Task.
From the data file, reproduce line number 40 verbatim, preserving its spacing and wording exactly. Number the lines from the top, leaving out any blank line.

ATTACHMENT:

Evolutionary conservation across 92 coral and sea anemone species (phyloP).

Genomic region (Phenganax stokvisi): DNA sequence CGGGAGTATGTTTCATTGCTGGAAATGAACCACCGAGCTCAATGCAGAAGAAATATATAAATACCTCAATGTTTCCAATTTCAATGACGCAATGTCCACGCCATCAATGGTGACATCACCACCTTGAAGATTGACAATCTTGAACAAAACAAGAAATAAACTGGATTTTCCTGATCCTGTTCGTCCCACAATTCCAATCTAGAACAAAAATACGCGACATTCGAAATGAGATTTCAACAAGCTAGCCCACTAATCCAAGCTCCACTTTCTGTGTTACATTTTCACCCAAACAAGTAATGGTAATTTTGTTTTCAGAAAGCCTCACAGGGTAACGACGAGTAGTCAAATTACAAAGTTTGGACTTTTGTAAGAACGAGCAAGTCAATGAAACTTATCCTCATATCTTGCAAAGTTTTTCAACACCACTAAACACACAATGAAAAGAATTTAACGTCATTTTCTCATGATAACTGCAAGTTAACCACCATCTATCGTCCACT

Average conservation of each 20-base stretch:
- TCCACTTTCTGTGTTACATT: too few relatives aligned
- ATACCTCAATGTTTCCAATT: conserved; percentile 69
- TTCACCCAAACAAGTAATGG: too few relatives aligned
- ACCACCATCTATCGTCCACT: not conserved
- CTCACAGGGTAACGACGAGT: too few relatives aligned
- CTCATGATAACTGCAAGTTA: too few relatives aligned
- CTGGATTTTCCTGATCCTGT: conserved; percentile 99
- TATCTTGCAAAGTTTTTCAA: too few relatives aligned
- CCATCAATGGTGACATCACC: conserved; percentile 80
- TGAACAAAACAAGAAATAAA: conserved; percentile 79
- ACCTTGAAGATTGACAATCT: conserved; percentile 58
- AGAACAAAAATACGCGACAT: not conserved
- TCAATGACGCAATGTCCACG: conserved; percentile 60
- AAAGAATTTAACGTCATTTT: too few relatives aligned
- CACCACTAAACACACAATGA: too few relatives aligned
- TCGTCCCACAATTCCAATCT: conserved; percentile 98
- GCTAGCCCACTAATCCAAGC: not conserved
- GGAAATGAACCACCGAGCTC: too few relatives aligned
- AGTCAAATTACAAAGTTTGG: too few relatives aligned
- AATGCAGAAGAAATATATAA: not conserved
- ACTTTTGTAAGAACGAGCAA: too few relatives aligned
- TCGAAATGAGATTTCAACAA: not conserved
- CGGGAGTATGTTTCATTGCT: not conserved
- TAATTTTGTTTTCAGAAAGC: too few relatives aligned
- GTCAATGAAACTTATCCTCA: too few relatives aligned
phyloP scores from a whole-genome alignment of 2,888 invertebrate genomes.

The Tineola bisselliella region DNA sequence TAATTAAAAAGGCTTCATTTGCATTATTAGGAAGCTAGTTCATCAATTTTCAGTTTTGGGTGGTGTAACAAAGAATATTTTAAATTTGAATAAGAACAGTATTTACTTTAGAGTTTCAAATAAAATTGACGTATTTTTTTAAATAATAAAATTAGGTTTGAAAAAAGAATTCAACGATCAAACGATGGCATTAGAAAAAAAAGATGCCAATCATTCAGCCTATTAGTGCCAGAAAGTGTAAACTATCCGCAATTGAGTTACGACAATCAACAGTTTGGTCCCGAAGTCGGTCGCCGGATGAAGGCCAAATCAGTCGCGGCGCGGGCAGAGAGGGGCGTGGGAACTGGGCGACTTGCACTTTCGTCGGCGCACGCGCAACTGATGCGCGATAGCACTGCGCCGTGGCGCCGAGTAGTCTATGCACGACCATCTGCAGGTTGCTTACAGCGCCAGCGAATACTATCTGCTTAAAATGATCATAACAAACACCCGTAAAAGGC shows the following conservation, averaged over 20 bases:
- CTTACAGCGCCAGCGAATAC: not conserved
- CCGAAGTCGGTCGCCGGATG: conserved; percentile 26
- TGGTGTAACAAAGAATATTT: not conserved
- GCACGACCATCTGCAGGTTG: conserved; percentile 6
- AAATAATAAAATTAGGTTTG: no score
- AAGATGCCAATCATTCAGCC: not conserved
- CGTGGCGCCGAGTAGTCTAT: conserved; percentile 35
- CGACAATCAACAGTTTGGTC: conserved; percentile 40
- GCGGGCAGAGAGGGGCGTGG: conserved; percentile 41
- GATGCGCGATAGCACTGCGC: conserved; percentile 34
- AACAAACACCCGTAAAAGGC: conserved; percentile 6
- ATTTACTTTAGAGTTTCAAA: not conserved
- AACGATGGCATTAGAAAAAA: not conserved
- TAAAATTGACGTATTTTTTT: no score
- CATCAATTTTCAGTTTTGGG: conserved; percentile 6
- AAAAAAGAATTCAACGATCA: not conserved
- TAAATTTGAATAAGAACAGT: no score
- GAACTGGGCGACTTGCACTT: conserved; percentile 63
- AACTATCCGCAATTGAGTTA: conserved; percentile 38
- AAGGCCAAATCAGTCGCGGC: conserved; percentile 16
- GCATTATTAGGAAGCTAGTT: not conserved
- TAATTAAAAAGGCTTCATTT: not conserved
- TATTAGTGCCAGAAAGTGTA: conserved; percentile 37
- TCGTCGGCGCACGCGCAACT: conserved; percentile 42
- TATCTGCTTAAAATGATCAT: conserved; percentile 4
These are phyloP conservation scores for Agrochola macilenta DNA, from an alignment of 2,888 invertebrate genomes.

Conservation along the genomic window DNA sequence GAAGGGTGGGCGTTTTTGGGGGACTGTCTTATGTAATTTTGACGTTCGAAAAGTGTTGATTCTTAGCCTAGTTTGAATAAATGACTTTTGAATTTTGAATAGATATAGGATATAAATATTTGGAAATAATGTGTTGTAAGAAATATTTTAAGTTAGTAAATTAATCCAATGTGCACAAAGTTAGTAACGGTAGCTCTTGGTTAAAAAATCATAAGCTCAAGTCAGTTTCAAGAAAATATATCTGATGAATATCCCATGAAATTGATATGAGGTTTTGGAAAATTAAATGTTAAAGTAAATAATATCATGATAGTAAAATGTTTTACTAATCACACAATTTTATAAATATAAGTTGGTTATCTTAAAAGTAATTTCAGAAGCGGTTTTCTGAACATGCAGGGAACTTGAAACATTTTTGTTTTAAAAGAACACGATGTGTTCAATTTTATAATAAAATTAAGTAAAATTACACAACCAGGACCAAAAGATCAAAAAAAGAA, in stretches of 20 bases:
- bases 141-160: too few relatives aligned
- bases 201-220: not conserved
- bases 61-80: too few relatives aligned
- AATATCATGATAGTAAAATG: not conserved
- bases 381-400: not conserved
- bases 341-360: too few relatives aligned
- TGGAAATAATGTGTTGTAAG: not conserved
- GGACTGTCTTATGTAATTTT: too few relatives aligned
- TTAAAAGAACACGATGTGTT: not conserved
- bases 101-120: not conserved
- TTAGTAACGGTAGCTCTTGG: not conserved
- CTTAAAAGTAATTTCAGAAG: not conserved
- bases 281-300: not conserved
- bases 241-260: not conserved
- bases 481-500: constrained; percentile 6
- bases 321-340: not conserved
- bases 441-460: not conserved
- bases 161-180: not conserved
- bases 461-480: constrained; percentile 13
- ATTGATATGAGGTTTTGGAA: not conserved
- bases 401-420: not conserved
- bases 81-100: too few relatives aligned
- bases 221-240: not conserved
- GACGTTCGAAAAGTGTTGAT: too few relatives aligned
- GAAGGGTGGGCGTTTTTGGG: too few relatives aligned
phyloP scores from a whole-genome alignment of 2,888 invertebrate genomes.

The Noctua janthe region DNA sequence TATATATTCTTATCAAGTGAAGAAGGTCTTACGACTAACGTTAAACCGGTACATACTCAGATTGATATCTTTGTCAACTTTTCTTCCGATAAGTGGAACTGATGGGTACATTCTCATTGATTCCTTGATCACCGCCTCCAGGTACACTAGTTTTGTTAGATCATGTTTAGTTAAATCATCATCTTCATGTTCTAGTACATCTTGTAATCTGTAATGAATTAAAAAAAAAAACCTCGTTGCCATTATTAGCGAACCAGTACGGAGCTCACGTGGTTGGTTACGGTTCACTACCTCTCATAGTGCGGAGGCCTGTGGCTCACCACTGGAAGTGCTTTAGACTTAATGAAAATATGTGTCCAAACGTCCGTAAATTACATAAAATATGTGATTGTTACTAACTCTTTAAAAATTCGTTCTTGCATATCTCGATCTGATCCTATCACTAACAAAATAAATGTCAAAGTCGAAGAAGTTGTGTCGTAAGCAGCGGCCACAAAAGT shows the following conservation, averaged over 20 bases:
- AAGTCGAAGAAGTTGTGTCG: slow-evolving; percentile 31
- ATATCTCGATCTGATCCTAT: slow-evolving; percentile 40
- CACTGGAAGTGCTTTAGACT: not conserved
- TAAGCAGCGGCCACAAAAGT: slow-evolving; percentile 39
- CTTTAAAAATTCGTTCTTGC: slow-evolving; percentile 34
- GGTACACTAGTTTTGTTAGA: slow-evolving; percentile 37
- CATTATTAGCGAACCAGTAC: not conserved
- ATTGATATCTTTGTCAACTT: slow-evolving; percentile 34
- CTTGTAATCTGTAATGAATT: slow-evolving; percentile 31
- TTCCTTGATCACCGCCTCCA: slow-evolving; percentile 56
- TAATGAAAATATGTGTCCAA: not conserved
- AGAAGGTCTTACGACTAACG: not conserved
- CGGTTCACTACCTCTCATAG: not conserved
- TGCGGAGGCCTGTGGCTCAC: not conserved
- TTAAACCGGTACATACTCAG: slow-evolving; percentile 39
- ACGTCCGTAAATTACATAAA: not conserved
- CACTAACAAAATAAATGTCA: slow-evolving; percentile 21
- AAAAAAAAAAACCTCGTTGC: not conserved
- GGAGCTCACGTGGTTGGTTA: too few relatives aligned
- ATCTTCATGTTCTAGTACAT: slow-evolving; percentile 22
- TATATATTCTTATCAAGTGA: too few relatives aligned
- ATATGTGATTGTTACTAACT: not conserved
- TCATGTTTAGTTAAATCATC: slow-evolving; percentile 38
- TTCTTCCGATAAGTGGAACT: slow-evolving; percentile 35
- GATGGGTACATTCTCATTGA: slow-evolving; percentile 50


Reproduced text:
- GATGCGCGATAGCACTGCGC: conserved; percentile 34